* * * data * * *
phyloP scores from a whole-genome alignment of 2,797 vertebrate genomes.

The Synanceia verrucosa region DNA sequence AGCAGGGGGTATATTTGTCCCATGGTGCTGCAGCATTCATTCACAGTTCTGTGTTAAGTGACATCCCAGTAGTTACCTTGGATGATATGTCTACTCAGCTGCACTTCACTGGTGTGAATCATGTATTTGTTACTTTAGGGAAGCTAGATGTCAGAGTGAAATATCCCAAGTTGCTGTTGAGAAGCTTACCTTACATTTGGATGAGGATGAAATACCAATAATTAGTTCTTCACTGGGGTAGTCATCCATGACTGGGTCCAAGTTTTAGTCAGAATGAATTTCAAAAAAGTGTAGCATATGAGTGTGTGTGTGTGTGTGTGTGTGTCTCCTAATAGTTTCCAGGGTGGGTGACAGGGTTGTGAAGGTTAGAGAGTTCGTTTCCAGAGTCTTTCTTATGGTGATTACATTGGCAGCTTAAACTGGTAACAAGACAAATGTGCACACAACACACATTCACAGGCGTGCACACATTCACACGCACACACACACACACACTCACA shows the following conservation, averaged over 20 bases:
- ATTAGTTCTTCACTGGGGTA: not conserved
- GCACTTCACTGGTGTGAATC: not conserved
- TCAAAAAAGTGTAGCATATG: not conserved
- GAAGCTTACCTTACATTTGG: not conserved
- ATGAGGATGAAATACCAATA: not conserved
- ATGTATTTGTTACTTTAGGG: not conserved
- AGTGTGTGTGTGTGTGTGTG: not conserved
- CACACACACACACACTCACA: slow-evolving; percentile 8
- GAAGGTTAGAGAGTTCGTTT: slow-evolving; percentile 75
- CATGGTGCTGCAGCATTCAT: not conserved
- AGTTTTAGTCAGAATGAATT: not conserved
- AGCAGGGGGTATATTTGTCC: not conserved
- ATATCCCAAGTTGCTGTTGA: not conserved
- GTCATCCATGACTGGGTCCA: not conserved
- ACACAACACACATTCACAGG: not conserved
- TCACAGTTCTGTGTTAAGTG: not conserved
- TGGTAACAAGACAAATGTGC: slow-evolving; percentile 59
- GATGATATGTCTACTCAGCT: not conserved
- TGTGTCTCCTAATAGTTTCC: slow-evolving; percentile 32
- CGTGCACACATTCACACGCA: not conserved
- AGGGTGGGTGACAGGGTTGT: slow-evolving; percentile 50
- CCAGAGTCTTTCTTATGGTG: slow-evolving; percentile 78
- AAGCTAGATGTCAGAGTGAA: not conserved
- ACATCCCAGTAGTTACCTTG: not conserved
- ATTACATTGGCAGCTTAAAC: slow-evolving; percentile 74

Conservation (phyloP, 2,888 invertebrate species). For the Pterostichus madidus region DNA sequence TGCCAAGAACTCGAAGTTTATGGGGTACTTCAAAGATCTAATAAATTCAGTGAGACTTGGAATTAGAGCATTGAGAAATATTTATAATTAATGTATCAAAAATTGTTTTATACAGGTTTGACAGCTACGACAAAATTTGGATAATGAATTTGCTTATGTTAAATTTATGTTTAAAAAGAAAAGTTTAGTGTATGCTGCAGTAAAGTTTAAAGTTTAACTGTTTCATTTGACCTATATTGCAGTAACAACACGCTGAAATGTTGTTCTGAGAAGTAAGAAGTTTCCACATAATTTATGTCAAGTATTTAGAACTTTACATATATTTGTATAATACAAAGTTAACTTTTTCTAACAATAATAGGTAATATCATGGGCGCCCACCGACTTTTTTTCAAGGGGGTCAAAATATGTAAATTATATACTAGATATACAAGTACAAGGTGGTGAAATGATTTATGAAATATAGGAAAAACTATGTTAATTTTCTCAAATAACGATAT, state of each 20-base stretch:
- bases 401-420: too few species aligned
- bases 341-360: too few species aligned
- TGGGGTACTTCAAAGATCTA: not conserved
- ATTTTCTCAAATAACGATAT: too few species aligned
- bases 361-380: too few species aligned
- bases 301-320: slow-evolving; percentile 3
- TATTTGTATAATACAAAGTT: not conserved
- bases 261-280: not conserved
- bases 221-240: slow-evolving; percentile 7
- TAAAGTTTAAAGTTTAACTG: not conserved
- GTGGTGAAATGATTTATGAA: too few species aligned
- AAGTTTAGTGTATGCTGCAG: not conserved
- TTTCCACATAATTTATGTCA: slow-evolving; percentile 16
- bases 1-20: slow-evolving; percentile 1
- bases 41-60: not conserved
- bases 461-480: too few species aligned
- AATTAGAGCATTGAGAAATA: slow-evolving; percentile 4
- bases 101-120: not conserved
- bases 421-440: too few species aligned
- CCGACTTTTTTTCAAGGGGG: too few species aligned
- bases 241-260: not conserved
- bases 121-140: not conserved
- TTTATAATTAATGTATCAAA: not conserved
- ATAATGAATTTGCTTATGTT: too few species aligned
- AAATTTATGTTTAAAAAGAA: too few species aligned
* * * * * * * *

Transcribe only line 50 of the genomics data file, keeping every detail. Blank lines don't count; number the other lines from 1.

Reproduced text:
- bases 121-140: not conserved